How to Determine Door Swing and Handing
In the world of do-it-yourself home improvement, installing a new door is on the easier side of the ledger, but that doesn’t mean it’s not possible to do it wrong. Trust me—if you order a door that’s an inswing when you needed an outswing, you’ll know pretty quickly. That’s why it’s important to understand how to determine door swing and door handing before you buy new doors, so you don’t get stuck with a right-handed inswing when you actually needed a left-hand reverse.
Understanding Door Sizing
Doors come in standard sizes, with easy-to-understand size ratings. A 2-6 door is 30 inches, that is, two feet (2) plus six inches (6.) You add the two feet, ie: 24 inches to the 6 inches and you get a 30-inch door.
You won’t find doors much smaller in modern homes than a 2-6, but if you’re replacing a door on a travel trailer or some older model mobile homes, you might find a 2-0 door on a hot water closet.
The standard entry door is a 3-0, which is three feet, or 36 inches wide. Building codes require outside access doors to be this large at a minimum. A 36-inch door will allow furniture and appliances to fit through them, though they may take a bit of ingenuity in tilting and turning an odd-shaped piece of furniture through the door
How to Determine Door Swing
When determining door swing or door handing (more on that later), the first thing you need to do is make sure you’re standing at the exterior of the door. This can confuse some because if it’s an interior door, how do you know you’re on the “outside” of it? Here’s how: if you’re standing at the garage door of your home about to walk inside, you’re on the outside; if you’re walking from the bedroom into an attached bathroom, you’re on the outside of the door when you’re standing in the bedroom; if you’re standing at the front door of your home, about to walk in, you’re outside.
Once you’re on the outside of the door that you’re replacing, it’s easy from here to determine door swing. If you go to open the door, do you push the door into the room as it opens, or do you pull it towards you? If the door swings into the room when it opens, it’s an inswing. If the door comes out towards you as it opens, it’s an outswing.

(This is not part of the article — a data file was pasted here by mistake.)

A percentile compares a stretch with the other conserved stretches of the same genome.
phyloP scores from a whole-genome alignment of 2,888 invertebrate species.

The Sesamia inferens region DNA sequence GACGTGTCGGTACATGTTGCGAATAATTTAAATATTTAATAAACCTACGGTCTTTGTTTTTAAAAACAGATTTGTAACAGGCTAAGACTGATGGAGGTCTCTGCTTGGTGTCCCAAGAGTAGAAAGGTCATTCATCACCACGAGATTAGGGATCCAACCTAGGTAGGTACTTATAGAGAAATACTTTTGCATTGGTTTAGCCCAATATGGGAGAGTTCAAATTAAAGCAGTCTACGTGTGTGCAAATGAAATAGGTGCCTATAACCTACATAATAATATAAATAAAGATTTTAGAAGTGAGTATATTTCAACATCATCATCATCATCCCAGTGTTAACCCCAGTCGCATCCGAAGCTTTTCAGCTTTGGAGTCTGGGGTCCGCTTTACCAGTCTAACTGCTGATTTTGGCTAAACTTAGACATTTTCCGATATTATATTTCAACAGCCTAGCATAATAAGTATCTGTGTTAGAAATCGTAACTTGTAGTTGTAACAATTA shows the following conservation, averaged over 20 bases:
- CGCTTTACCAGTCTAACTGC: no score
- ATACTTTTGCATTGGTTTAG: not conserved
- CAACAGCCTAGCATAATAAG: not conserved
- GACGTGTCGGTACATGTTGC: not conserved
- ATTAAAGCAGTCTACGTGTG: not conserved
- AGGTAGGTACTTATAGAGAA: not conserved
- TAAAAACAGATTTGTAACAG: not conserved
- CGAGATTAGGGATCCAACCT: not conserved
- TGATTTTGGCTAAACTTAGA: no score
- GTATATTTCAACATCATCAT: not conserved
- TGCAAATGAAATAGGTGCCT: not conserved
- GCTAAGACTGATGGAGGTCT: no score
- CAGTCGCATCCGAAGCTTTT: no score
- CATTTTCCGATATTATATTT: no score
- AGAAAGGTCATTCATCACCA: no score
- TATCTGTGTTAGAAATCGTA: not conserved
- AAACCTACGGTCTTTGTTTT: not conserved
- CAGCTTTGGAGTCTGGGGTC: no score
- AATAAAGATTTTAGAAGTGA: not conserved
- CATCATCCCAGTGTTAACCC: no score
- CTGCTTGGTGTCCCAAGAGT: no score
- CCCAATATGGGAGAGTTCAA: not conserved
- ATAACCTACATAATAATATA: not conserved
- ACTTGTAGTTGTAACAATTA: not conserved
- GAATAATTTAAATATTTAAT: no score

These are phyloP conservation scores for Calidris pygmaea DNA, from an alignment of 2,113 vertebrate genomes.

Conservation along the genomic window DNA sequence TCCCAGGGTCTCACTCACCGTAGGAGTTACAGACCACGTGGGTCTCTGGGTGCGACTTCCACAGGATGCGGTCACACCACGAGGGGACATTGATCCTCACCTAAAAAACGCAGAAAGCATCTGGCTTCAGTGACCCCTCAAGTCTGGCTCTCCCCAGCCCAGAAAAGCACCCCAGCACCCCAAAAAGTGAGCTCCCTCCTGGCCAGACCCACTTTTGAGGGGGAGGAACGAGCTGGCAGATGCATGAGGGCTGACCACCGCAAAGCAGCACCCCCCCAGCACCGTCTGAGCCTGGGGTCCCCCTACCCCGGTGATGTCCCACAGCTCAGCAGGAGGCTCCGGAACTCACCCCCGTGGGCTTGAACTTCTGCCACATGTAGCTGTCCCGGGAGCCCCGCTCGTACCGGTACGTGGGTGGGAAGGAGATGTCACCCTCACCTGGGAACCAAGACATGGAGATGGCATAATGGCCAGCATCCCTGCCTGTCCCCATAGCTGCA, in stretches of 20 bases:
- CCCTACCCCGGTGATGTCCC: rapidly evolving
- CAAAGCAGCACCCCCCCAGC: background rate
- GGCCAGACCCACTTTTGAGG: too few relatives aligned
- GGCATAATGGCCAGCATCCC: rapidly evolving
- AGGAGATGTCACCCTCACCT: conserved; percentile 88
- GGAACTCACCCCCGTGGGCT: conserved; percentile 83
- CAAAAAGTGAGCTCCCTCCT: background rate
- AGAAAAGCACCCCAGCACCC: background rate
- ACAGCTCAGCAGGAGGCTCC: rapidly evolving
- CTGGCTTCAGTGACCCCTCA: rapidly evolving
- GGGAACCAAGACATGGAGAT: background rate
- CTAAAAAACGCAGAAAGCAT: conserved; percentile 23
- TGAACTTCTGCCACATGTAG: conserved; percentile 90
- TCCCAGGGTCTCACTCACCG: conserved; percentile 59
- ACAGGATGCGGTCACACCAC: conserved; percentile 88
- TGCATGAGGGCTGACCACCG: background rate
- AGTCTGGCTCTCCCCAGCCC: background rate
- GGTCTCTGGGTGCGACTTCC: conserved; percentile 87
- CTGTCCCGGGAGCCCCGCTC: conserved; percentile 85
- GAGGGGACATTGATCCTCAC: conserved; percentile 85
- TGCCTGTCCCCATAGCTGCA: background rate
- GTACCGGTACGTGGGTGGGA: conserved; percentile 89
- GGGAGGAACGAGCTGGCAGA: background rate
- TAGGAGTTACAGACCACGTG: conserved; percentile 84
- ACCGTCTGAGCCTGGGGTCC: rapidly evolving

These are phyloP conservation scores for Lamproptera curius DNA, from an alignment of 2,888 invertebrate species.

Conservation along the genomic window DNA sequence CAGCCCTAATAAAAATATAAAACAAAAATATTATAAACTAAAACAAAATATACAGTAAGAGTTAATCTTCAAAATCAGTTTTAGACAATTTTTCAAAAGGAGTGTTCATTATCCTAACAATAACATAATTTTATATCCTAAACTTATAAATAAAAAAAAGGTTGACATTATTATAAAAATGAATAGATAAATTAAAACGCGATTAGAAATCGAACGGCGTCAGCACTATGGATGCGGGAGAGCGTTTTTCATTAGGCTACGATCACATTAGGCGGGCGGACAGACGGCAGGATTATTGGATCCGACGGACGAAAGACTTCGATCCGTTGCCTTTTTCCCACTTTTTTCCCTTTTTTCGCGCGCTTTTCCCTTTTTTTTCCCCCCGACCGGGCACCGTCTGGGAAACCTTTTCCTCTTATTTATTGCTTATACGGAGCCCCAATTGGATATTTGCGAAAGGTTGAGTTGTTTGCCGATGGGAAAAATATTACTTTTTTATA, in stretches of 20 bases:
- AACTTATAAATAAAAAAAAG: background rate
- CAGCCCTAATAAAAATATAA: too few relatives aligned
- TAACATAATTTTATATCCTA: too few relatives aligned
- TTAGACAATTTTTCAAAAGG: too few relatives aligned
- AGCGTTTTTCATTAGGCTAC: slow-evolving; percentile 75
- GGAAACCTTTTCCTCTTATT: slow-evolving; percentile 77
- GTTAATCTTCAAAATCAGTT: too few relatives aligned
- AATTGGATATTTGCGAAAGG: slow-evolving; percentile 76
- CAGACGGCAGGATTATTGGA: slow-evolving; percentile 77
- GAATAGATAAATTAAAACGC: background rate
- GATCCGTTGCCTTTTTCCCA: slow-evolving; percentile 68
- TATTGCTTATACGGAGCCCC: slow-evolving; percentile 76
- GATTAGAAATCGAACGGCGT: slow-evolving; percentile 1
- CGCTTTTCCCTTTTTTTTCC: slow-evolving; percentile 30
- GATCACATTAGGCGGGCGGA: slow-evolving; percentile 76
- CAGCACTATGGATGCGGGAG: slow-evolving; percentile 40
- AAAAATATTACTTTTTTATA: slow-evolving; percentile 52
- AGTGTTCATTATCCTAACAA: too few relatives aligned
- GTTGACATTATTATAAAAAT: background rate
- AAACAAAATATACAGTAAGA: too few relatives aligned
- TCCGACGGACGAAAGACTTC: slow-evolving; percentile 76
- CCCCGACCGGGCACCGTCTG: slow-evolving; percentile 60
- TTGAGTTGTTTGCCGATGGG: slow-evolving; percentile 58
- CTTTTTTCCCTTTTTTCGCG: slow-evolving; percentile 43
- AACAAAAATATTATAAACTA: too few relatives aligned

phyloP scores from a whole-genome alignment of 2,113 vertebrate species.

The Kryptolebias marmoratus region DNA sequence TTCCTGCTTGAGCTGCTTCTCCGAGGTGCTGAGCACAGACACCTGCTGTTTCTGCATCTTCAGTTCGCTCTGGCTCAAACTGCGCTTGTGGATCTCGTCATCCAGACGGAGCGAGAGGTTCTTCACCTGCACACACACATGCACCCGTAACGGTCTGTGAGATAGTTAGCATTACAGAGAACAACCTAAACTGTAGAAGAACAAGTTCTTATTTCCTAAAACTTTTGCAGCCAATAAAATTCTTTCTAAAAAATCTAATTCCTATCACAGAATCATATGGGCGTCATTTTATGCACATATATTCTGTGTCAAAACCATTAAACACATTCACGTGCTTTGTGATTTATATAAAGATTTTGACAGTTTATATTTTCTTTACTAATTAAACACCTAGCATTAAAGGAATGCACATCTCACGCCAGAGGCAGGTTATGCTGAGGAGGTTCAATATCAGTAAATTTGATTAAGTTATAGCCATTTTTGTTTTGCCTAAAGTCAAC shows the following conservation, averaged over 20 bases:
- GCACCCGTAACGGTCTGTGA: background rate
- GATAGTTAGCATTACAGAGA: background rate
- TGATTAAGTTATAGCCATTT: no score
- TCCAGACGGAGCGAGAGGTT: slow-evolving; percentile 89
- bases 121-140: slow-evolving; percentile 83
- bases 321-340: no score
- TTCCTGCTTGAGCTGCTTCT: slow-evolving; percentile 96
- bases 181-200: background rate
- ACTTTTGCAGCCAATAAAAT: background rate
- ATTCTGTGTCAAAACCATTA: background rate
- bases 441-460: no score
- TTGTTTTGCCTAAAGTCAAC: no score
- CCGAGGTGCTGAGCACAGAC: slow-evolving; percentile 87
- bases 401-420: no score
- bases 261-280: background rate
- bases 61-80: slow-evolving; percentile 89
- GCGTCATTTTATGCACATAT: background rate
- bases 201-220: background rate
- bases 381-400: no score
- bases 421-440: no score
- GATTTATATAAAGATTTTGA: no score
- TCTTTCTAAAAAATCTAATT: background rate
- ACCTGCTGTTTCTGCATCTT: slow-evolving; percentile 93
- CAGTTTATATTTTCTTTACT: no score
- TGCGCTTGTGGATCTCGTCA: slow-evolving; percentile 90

The other thing you’ll need to know when buying new doors is the handing of the door.
How to Determine Door Handing
To determine the handing of the door, stand on the outside of it like you did when figuring out if it’s an inswing or an outswing. Look at the hinges. Determine if they’re on the left-hand side of the door frame, or the right side. Whichever side the hinges are on is the handing of the door. So if the hinges are on the left-hand side, it’s a left-handed door, and if the hinges are on the right-hand side, it’s a right-handed door.
An even more straightforward way to determine door handing is to open the door with your right hand. When you open the door, if you can open the door fully without needing to let go of the handle, it’s a right-handed door. If you open the door with your right hand and find you get tangled halfway through because the opening is pulling your hand across your body, it’s a left-handed door.
Combining Door Swing and Door Handing
Once you know whether your door is an inswing or an outswing, and you know the handing, you’ll need to combine the two to place your order. Here’s the basic breakdown:
- If the door opens into the room, the hinges are on the right-hand side, and you can open the door fully with your right hand, it’s a Right-Handed Inswing.
- If the door opens into the room, the hinges are on the left-hand side, and you’d need to use your left hand in order to fully open the door, it’s a Left-Handed Inswing.
- If you have to pull the door towards you to open it, the hinges are on the right-hand side and you can open the door fully with your right hand, it’s a Right-Hand Reverse.
- If you pull the door out and towards you to open it, the hinges are on the left-hand side, and you can use your left hand to open the door completely, it’s a Left-Hand Reverse.
And there are your basics for how to determine door swing and door handing so next time you need to order a new door, you’ll know what you’re doing!